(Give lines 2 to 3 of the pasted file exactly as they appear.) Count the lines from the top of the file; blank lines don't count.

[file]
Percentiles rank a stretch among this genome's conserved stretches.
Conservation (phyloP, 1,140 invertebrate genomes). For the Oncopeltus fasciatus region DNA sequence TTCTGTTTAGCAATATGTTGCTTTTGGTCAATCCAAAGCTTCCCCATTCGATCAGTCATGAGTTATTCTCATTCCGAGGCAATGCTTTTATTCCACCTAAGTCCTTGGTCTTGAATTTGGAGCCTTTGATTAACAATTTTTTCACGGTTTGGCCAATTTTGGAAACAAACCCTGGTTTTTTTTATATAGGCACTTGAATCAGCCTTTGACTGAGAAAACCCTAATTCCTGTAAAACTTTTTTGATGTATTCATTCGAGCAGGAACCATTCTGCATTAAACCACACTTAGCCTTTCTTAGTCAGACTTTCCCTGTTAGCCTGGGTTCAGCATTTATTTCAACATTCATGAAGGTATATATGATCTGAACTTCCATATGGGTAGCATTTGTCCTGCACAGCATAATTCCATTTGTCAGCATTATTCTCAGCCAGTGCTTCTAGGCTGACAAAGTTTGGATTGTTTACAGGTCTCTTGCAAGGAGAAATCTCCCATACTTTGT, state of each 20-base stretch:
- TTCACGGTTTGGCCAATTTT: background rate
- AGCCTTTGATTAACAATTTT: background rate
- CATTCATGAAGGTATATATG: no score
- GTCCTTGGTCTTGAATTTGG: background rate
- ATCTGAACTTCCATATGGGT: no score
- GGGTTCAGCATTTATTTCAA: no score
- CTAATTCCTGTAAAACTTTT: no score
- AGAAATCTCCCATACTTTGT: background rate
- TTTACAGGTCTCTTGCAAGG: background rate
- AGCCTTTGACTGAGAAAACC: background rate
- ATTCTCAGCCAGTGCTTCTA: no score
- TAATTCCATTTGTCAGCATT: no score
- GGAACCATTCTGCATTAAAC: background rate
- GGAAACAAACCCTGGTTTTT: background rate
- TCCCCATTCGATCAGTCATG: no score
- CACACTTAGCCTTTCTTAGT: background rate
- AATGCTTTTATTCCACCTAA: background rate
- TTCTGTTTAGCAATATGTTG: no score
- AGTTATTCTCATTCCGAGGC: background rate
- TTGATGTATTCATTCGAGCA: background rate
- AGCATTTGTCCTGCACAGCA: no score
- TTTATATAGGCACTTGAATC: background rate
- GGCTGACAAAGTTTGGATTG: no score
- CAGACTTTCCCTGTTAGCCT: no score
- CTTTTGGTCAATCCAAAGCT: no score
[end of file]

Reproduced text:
Conservation (phyloP, 1,140 invertebrate genomes). For the Oncopeltus fasciatus region DNA sequence TTCTGTTTAGCAATATGTTGCTTTTGGTCAATCCAAAGCTTCCCCATTCGATCAGTCATGAGTTATTCTCATTCCGAGGCAATGCTTTTATTCCACCTAAGTCCTTGGTCTTGAATTTGGAGCCTTTGATTAACAATTTTTTCACGGTTTGGCCAATTTTGGAAACAAACCCTGGTTTTTTTTATATAGGCACTTGAATCAGCCTTTGACTGAGAAAACCCTAATTCCTGTAAAACTTTTTTGATGTATTCATTCGAGCAGGAACCATTCTGCATTAAACCACACTTAGCCTTTCTTAGTCAGACTTTCCCTGTTAGCCTGGGTTCAGCATTTATTTCAACATTCATGAAGGTATATATGATCTGAACTTCCATATGGGTAGCATTTGTCCTGCACAGCATAATTCCATTTGTCAGCATTATTCTCAGCCAGTGCTTCTAGGCTGACAAAGTTTGGATTGTTTACAGGTCTCTTGCAAGGAGAAATCTCCCATACTTTGT, state of each 20-base stretch:
- TTCACGGTTTGGCCAATTTT: background rate